breath should be multidisciplinary treatment. Even if the tooth and bone factors are corrected, the oral respiratory symptoms still exist
3.2 appliance for respiratory related malocclusion
3.2.1 guided mandibular forward appliance
For children with mouth breathing and mandibular retrusion, the use of guided mandibular forward appliance can promote the development of mandible, adjust the distal relationship of molars, increase the volume of airway, correct the sagittal imbalance of mandible, and improve the coordination of mandible.
such appliances include twin block, oblique guide, Herbst, etc Shi Jianlu et al. Used twin block appliance to treat children with mandibular retrusion. The CBCT images before and after treatment showed that the total volume of upper airway and the volume of palatopharynx, glossopharynx, laryngopharynx and oropharynx were significantly increased, and the respiratory function was improved.
can be combined with muscle function training at the same time
3.2.2 rapid maxillary expansion (RME) appliance
Lack of airflow stimulation in nasal cavity leads to maxillary dysplasia, low lingual body causes insufficient pressure of lingual muscles on palate, and buccal muscles exert too much lateral pressure on maxilla and dental arch, which can lead to upper arch stenosis, posterior crossbite and crowding of dentition in children with oral breathing RME can open the middle palatal suture, move the base bone laterally, increase the width of nasal floor, indirectly relieve airway stenosis, promote the development of maxilla and improve the coordination of maxilla and mandible. The orthodontic method of
is to rotate once a day, 1 / 4 turn each time, for 12 days, and maintain for 3-6 months
Zhang Yi et al. Performed RME treatment on class II Division 1 malocclusion patients with oral breathing habits. Cephalometric analysis showed that after treatment, SNB angle (angle composed of sellar center, nasal root point and lower alveolar base point) increased significantly, SGN FH angle (anterior angle below the intersection of sellar center and chin apex line and eye ear plane) decreased significantly, and the ratio of posterior height to anterior height of s-go / N-Me increased A 6032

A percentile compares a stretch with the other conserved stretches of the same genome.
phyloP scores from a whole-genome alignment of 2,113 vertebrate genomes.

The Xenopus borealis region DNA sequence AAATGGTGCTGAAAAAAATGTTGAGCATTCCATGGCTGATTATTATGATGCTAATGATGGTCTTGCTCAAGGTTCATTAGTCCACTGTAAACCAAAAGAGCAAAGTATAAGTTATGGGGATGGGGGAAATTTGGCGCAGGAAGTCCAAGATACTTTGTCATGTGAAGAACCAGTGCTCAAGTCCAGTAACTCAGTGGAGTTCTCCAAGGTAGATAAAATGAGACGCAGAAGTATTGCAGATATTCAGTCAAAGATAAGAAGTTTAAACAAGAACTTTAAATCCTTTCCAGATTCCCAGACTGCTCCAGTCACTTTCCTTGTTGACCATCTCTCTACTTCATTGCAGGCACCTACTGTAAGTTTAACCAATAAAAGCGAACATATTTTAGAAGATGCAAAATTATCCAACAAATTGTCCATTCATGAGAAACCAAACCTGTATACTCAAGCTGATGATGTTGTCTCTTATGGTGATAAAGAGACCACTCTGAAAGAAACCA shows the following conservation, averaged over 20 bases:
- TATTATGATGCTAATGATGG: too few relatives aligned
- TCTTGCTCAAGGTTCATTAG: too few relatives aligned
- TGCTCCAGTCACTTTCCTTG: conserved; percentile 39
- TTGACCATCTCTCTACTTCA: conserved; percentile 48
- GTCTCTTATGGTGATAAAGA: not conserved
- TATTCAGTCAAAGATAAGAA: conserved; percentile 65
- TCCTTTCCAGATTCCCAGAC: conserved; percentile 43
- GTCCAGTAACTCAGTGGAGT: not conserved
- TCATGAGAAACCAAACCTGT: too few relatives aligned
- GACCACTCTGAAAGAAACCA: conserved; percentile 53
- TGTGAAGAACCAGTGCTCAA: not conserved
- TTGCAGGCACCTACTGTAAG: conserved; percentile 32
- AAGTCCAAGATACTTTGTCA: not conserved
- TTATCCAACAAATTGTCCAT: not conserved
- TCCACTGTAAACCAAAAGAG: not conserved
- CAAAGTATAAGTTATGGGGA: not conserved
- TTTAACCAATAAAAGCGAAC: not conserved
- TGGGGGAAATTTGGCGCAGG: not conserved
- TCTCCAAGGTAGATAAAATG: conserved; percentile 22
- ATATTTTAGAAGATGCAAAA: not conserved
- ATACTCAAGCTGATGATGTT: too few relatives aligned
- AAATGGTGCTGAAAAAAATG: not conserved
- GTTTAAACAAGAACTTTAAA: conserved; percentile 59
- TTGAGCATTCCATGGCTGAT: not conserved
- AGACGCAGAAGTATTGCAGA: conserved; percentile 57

tecco et al. Treated 55 children with mouth breathing from 8 to 15 years old by RME. After treatment, the actual airway size increased significantly, the cervical lordosis increased significantly, and the head flexion and craniocervical angle decreased
A hypothesis about the role of RME in cervical posture change is that the increase of palatal diameter leads to the expansion of pharyngeal airway space. With the increase of cervical lordosis angle and the decrease of craniocervical angle, dyspnea and cervical anteversion are improved In this hypothesis, muscle neural network may play an important role, but RME has no effect on the sagittal and vertical direction of dental arch, and may recur before the growth peak
High elastic appliance without bracket
The high elastic appliance without bracket is a convenient functional appliance, which can provide muscle function training, improve mandibular retrusion, interfere with mouth breathing and provide nasal breathing environment.
also can intervene oral breathing by vestibular shield, lip block, etc Hong et al. Used high elastic appliance without bracket to treat malocclusion caused by oral breathing. It was found that high elastic appliance without bracket can not only correct malocclusion in children with OSAS, but also enlarge the upper respiratory tract.
high elastic appliance without bracket can move forward the position of the mandible forward with the support of the maxillary anterior teeth, so as to improve the sagittal direction Vanderveken et al. Found that the custom-made silicone appliance completely covered all teeth or even a part of the gingiva by comparing the customized silicone appliance with the prefabricated silicone appliance in the treatment of patients with oral respiration, which was in line with the shape of dental arch, increased the retention, and had a higher success rate of treatment
Blanco et al. Found that sleep apnea index, snoring status and perceived sleep quality of OSAS patients were improved after using high elastic mandibular protraction appliance without brackets.
therefore, we should correct oral breathing habits in time to avoid malocclusion and airway obstruction It should be noted that high elastic appliance without bracket is a kind of functional appliance. It should be used with caution for patients with high angle and should be followed up in time
In conclusion, oral breathing can lead to malocclusion, maxillofacial soft and hard tissue, head and neck airway changes.
simple adenoidectomy or tonsillectomy can not improve the malocclusion, which needs early intervention and correction before 6 years old It is necessary to prevent and control dental caries and gingivitis in children with oral breathing during orthodontic treatment, and long-term follow-up should be carried out. At present, there are still controversies about the treatment of ororespiratory related malocclusion, which needs further study
Source: Liang Yue, Lin Huidong, Sambo Sok, Huang Hua. Research progress on class II malocclusion associated with oral respiration in children [J]. Chinese Journal of Practical Stomatology, 2019 (08): 499-503